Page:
Sumo Food: Chanko Nabe

I know! I’m late! I promised Beans this recipe ages ago, though, so I really wanted to wait for nabe night!

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Vegetarian readers are also safe to stay this time! I’ll offer a few options for de-meating the dish as we go. 

Those of you who are familiar with Kyuushockers will already know that our school lunches tend to be a bit light on the vegie side of things. Nabe is one of my favourite ways of making up for this; it’s an easy way to get HEAPS of vegies into yourself, without having to work very hard. Kin also approves of nabe because it doesn’t make a lot of dishes; all of the ingredients are popped into the communal stockpot, and you haul out whatever you fancy to eat, replacing ingredients as the pot empties.

Nabe ingredients differ with the season (which is a nice way of saying “with what’s on special at the supermarket/going leggy in the garden”). If you don’t have all of the ingredients in this recipe, leave them out or replace them with something else. Greens are greens, roots are roots; I would only recommend that if you’re having trouble sourcing/affording asian mushrooms, buy them dried or leave them out.

 Dashi (Stock)

This is my weeknight dashi; I get a little more elaborate on the weekend. Take a piece of kombu, (dried kelp) around 20 cm by 10 cm and wipe off any white residue with a damp cloth. Soak the kombu in a litre of water for at least half an hour. Hell, leave it in there and go to work; it’ll be fine when you get home. Gently heat the water (skimming occasionally if you can be bothered; I can’t) until it is almost boiling, then whip out your kombu and discard it. IMG_0252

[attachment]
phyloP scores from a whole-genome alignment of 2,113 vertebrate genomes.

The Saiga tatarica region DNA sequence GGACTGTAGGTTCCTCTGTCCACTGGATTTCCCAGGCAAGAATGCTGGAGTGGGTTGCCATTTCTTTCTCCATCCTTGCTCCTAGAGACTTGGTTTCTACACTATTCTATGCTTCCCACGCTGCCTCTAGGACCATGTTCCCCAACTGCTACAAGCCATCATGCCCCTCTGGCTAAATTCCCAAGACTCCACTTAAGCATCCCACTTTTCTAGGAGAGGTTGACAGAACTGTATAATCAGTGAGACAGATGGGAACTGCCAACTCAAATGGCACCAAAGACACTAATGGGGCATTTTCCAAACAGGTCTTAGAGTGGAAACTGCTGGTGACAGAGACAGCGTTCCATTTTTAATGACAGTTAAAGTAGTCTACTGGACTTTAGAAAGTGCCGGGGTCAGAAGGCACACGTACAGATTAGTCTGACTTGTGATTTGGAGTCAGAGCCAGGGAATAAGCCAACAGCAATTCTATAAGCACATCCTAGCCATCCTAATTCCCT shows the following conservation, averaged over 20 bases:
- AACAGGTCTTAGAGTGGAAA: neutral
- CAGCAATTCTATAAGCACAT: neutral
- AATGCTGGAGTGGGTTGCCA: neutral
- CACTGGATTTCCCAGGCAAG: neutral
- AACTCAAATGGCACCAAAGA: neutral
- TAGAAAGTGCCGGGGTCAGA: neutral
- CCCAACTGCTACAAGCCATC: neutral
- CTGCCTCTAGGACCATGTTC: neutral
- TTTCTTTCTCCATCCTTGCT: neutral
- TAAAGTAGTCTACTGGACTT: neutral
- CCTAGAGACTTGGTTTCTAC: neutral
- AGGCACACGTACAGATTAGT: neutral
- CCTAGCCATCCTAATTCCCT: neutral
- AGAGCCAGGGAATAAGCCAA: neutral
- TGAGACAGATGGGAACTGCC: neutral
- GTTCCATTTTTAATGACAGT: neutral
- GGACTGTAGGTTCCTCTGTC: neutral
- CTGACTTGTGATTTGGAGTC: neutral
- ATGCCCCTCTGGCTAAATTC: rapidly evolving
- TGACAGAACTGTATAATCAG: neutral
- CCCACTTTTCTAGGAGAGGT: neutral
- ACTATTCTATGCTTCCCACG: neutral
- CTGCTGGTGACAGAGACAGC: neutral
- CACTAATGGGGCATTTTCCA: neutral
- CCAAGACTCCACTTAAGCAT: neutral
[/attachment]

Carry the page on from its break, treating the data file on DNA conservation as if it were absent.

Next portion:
Next comes katsuo. Since it’s a weeknight, I’m using dashi granules, which are available at any asian grocery and, these days, probably at supermarkets as well. They tend to come in a blue packet and will have instructions on the side (even if the instructions are in Japanese, just look at the numbers; you’ll work it out). Mine comes in sachets to be used with 600ml of water; I’m using two and a half and adding 500ml to my kombu stock, so now I have 1500ml all up. Since I’m using dashi granules, the stock will be a little scummy on top; if that bothers you, give it a skim before you go any further.

If you are vegetarian, dried shiitakes make a gorgeous alternative to fish-based dashi; just pour boiling water over about eight of them in a saucepan and leave them to soak. You get mushrooms AND dashi! Kin and I aren’t vegetarian, but shiitake dashi is one of our favourites.